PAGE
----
Intentional Torts During Medical Assistant Job

Malpractice insurance does not cover intentional torts. An intentional tort is considered gross negligence, a form of negligence that involves an intentional act or failure to act that causes harm. Harm done to a patient by a physician or an agent that is determined intentional results in a monetary award, or damages, paid to the patient and can also result in criminal charges filed against the physician, agent, or both.
Intentional torts include:

1) Assault -- An assault is a threat or perceived threat of bodily harm to another person. An assault can involve hitting and punching or just threatening to hurt another person. This situation is easily avoided by maintaining professional decorum.
2) Battery -- Battery involves touching someone in a socially inappropriate way without her permission. The prudent medical assistant must obtain consent before touching a patient.
3) Defamation -- To cause harm to a person's reputation by providing false information in writing (libel) or by spoken word (slander) is considered a crime. The medical assistant must be careful not to talk about a physician, colleague, or patient in an unprofessional manner. If a physician's practice suffers a loss of patients due to slander, a lawsuit for defamation can be brought against the medical assistant or her employer. Writing derogatory comments in a patient's chart can be considered libel, so care should be used in describing a patient's demeanor. Gossiping about a patient can be considered slander and the patient can bring a lawsuit against the medical office. Disclosing or discussing a patient's sexual history, human immunodeficiency virus status, or drug treatment history could compromise his job, marriage, and mental health. The patient may also feel that the staff is not attentive to his needs and that the gossiping created an atmosphere in which he received substandard care.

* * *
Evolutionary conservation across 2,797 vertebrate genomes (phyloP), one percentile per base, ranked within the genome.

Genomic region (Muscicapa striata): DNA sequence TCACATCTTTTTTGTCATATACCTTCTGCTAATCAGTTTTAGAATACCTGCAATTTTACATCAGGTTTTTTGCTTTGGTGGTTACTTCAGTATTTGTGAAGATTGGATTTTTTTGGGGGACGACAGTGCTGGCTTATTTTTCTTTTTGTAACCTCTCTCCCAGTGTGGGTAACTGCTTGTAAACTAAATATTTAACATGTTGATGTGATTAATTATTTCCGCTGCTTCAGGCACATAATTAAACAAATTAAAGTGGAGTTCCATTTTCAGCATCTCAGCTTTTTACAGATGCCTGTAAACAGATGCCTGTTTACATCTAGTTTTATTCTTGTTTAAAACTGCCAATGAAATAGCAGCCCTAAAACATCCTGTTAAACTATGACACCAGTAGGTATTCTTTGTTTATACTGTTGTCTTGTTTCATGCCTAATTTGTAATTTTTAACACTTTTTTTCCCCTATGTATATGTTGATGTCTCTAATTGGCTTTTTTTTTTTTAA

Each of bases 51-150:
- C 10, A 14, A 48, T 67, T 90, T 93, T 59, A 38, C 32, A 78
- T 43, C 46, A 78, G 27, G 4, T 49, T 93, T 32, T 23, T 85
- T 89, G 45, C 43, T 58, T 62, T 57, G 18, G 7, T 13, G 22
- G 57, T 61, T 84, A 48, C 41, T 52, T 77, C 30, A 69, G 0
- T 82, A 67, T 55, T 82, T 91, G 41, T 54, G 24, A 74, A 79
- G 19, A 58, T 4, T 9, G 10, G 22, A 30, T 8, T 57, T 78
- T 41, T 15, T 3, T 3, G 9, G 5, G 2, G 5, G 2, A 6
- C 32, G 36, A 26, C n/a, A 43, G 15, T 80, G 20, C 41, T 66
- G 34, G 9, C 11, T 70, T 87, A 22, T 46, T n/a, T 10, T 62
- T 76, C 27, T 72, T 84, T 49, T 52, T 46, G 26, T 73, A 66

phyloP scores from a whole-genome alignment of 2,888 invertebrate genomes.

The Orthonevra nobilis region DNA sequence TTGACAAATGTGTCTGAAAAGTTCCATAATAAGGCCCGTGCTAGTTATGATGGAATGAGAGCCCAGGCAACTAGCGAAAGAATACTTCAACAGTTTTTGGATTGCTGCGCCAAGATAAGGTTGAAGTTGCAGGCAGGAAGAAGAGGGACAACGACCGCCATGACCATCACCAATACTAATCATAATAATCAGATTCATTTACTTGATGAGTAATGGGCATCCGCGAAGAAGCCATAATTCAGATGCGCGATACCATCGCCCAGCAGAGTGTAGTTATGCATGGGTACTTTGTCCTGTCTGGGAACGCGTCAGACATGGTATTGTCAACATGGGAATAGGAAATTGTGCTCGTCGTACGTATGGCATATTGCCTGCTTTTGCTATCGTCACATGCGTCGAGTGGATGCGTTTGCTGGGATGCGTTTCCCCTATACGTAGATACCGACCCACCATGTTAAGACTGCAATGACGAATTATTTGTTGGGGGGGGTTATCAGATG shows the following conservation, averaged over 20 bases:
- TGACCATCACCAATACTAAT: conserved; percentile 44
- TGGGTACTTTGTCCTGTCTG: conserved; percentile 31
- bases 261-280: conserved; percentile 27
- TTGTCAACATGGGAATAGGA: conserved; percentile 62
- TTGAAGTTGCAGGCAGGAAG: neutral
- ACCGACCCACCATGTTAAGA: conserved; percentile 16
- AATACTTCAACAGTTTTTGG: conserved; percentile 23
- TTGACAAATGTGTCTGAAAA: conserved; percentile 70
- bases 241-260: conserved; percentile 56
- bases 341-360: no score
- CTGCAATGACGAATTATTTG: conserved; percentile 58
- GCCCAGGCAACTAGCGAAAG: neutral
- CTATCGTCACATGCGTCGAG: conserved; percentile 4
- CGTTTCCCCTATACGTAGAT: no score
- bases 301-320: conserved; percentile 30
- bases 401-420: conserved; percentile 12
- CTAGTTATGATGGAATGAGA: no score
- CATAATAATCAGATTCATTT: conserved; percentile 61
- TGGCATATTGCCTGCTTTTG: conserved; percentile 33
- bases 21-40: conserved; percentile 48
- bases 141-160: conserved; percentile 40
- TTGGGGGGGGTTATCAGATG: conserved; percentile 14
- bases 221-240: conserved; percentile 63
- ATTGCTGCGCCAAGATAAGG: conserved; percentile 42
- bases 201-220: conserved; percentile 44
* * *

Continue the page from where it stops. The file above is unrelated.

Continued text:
4) False imprisonment -- Holding a patient against her will is considered false imprisonment. Hospital patients are not required to stay for treatment and are always free to leave. Forcing a patient to stay in the hospital is an imprisonment that, without due process of law, is illegal (or false). An inpatient should always be able to leave the hospital, even if it is against the recommendation of her physician. In such a situation, a patient is allowed to sign out of the hospital against medical advice (AMA). The patient indicates that she is aware that she is AMA by signing a document in which she acknowledges that the physician does not recommend that she leave the hospital but that she has decided to disregard the physician's advice.
5) Fraud -- Fraud is the intentional misrepresentation of facts for financial gain. For example, charging an insurance company for services not performed or changing dates of service to accommodate eligibility of benefits is fraud.
6) Invasion of privacy -- The public release of a patient's information without his consent is considered an invasion of the patient's privacy. If a practice wants to use pictures of a patient for an office brochure or advertisement, the office must obtain the patient's consent to use the photo. Without the patient's consent, a physician's office cannot release medical information. For example, if a physician treats a celebrity, no personal medical information can be released to the media without consent.